Shocking new figures published last week evidenced the growing number of children suffering horrific exploitation – and just how few of the predators targeting them are being brought to justice.
Following the introduction of the Modern Slavery Act, since 2016 more than 21,000 children have been referred for support as potential victims of exploitation for sexual abuse, to commit crime or through forced labour.
These young people were referred to the National Referral Mechanism (NRM), the system for identifying victims of modern slavery and trafficking, which should be a gateway for support. They include those groomed and coerced for sexual abuse, into ‘county lines’ drug dealing and to commit other crimes including fraud, and to work at cannabis farms and nail bars.
Yet over the same period, just 185 prosecutions have been completed for modern slavery cases in which the victim was a child. Only half led to convictions.
The NRM figures also include referrals of children from abroad who have been trafficked and exploited – bringing into sharp focus concerns about children fleeing the horrors of the war in Ukraine. Young refugees fleeing war zones around the world, particularly those separated from family or who travel here via non-official routes, face these risks. Conflict creates chaos that perpetrators use to their advantage to target and exploit children.
These figures back up The Children’s Society’s research, analysis of data, and learning from Serious Case Reviews into cases of exploited children who came to harm or died.
The low number of prosecutions and convictions mean that many criminals who prey on children escape justice, free to target more young people, or are convicted for weapon or drug offences that do not reflect their predatory grooming and exploitation. They receive shorter prison sentences and on release are not on the radar of statutory services as individuals posing a risk to children. They do not have to comply with any restrictions limiting their contact with young people.
More needs to be done to understand why prosecution rates are so low.
Our research suggests that reasons could include the failure of the law to reflect the range of grooming techniques used by offenders, including offers of drugs, alcohol, cash and gifts, intimidation, and exploitation of vulnerabilities like learning difficulties.
We found an over-reliance on children understanding and disclosing their exploitation and a failure by agencies including police, social care, and the NHS to build and share evidence of grooming and intervene early.
Disruption tools available to the police do not apply consistently to all children. Child Abduction Warning Notices and the current online grooming offence do not apply to 16- and 17-year-olds, while Sexual Risk Orders and Modern Slavery and Trafficking Risk Orders are time-consuming to implement and require a court application and significant evidence.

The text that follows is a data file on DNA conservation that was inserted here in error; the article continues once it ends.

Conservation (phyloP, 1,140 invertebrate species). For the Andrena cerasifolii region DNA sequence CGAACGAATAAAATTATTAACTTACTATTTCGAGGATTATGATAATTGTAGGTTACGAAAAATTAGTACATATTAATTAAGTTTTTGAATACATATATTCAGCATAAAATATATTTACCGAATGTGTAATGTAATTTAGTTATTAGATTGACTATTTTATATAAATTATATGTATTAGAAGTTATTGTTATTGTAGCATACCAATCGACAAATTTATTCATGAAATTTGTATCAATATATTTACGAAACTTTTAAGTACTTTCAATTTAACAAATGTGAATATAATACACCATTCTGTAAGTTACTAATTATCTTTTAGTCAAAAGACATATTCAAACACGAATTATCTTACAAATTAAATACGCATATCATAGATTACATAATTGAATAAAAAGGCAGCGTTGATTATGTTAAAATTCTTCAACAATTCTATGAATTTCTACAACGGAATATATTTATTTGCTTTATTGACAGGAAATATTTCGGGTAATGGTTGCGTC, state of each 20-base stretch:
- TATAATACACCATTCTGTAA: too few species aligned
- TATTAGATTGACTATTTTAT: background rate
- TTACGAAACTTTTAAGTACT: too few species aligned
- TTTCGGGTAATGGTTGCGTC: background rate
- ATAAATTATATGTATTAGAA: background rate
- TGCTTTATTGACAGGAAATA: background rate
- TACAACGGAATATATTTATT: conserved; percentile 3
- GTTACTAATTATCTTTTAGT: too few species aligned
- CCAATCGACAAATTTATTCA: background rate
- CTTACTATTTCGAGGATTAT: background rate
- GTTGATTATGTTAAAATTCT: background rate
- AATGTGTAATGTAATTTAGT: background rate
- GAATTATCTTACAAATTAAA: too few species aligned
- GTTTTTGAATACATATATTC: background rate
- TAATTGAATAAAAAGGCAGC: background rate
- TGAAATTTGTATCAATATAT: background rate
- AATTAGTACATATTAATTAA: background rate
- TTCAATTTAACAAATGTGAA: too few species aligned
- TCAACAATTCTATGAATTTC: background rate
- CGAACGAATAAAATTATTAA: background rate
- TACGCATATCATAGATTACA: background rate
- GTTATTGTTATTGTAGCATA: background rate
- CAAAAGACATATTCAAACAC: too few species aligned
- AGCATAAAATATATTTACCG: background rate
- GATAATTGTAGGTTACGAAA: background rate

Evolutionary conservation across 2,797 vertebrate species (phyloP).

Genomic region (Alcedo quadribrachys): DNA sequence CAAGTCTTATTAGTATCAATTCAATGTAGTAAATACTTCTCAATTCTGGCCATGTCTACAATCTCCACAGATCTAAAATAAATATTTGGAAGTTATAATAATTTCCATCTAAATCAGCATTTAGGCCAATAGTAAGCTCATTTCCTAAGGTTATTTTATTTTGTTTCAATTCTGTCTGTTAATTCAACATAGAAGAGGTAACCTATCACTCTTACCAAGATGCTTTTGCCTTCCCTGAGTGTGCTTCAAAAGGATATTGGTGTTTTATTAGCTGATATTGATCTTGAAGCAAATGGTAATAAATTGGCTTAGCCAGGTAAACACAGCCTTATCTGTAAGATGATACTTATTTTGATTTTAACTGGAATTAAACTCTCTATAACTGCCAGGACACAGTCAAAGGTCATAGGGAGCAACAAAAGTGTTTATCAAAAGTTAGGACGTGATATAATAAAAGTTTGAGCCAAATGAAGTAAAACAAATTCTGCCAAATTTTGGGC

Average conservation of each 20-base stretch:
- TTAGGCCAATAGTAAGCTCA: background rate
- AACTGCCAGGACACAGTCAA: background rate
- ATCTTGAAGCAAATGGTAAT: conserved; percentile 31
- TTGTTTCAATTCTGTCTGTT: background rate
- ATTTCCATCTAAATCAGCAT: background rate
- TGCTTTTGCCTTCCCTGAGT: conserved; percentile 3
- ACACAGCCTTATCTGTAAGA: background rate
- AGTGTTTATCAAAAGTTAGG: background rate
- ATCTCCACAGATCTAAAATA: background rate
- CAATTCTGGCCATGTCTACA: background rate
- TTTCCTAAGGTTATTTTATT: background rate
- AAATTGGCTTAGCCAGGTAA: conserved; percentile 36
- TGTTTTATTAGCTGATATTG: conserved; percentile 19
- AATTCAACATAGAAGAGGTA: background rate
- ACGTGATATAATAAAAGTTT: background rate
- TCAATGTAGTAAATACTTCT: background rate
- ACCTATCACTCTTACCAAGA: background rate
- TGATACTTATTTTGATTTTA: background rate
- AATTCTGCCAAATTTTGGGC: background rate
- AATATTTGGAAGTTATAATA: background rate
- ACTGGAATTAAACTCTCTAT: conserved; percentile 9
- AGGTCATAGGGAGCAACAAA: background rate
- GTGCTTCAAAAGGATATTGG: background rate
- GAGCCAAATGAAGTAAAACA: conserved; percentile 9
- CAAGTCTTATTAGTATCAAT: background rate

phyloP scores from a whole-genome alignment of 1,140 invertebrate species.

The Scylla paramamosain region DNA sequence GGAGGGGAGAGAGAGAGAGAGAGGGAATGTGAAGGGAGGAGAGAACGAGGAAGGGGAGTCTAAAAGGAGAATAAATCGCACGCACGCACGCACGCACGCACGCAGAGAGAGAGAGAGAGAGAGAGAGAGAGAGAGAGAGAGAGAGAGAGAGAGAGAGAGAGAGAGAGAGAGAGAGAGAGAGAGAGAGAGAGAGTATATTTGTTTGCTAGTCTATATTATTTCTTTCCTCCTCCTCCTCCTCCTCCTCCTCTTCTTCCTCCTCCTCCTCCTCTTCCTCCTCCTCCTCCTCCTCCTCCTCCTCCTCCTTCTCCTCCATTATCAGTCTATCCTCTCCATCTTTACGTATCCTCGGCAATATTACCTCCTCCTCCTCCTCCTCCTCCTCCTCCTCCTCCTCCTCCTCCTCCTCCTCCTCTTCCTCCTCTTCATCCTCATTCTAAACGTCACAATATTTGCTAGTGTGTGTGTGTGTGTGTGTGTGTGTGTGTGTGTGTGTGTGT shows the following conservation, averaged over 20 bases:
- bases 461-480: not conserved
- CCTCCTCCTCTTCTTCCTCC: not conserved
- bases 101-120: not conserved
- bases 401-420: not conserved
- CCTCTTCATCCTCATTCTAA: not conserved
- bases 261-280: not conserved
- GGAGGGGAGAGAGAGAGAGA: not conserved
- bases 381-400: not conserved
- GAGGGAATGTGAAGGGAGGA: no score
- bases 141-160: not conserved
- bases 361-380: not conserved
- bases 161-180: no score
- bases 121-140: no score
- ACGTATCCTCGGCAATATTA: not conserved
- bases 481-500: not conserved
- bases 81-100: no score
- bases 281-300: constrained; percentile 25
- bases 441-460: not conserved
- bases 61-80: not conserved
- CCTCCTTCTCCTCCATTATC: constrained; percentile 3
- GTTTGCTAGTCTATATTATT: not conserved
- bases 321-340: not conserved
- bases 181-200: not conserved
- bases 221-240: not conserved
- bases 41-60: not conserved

What then can be done to address this worrying situation?
Firstly, we would encourage ministers to introduce an offence of coercion and control of a child for exploitation, to help stop perpetrators in their tracks at the first signs of grooming.
New coercion and control notices and orders could be attached to this offence, allowing police, social services, and other agencies to act more quickly to protect children before grooming turns to abuse and exploitation.
In cases where grooming is not spotted early or acted upon, or where offenders issued with the new notices and orders have nevertheless gone on to exploit children, the new offence would help build evidence against them and improve prospects of a successful prosecution.
Secondly, there is still no statutory legal definition of child criminal exploitation, and we would urge the Government to put that right. A clear definition would assist professionals in spotting signs of exploitation earlier in the grooming process. It would also help ensure the Modern Slavery Act was used to its full potential in prosecuting offenders who exploit children to commit crime.
On top of this, the legal definition of child sexual exploitation still dates to when victims were unacceptably described as ‘child prostitutes’ – something The Children’s Society and others successfully campaigned to end. This kind of exploitation is still narrowly defined in criminal law and does not reflect the complex nature of grooming and coercion. This also needs to be addressed and the forthcoming Victims Bill offers the Government a golden opportunity to do so and to define child criminal exploitation for the first time.
Besides these new powers and legal definitions, professionals from all agencies, be it police, social care, schools, or the NHS, need to do more to build evidence of exploitation through engagement with children and families and to act early to stop grooming. We need to see better earlier support for children at risk and those exploited and a plan to end the current postcode lottery in help available.
These recommendations won’t be a silver bullet which alone closes the huge gap between the recognition of children as victims of exploitation and the prosecution of those exploiting them. We know there will also be broader issues to be addressed, such as resources and the need for a cultural shift in how we view children who are criminally exploited.
If put in place, however, they could be vital first steps in tackling the issue and protecting many more children.
Iryna Pona is policy and impact manager at The Children’s Society.